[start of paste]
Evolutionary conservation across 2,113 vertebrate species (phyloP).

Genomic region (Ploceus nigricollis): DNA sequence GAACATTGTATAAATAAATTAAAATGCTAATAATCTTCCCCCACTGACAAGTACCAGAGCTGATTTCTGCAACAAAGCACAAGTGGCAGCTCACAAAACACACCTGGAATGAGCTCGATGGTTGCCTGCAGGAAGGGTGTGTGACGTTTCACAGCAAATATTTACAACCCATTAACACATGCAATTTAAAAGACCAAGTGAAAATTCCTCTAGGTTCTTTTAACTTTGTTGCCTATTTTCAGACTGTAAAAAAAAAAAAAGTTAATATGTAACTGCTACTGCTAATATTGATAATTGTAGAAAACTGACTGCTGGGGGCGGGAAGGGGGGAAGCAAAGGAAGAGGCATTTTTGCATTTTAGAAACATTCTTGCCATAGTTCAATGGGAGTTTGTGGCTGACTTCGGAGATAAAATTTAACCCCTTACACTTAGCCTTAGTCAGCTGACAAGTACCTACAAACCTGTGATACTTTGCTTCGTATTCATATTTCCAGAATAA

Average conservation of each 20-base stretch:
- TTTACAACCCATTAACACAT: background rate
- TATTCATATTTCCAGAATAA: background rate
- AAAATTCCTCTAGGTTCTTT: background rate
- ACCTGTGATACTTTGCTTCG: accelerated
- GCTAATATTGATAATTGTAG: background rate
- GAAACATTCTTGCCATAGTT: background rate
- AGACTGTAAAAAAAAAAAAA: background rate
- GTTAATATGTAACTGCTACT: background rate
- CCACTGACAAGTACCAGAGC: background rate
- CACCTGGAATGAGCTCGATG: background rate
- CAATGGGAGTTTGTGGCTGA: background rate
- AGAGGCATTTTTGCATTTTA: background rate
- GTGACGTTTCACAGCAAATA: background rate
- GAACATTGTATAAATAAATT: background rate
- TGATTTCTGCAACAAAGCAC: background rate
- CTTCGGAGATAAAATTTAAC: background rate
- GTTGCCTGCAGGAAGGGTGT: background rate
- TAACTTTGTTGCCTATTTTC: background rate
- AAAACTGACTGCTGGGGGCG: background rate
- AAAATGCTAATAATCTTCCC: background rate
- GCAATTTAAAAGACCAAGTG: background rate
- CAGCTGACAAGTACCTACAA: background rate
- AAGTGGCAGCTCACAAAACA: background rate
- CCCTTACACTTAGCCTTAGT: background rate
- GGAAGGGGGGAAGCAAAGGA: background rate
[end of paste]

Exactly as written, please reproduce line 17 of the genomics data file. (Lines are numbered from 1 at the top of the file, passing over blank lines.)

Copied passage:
- GAACATTGTATAAATAAATT: background rate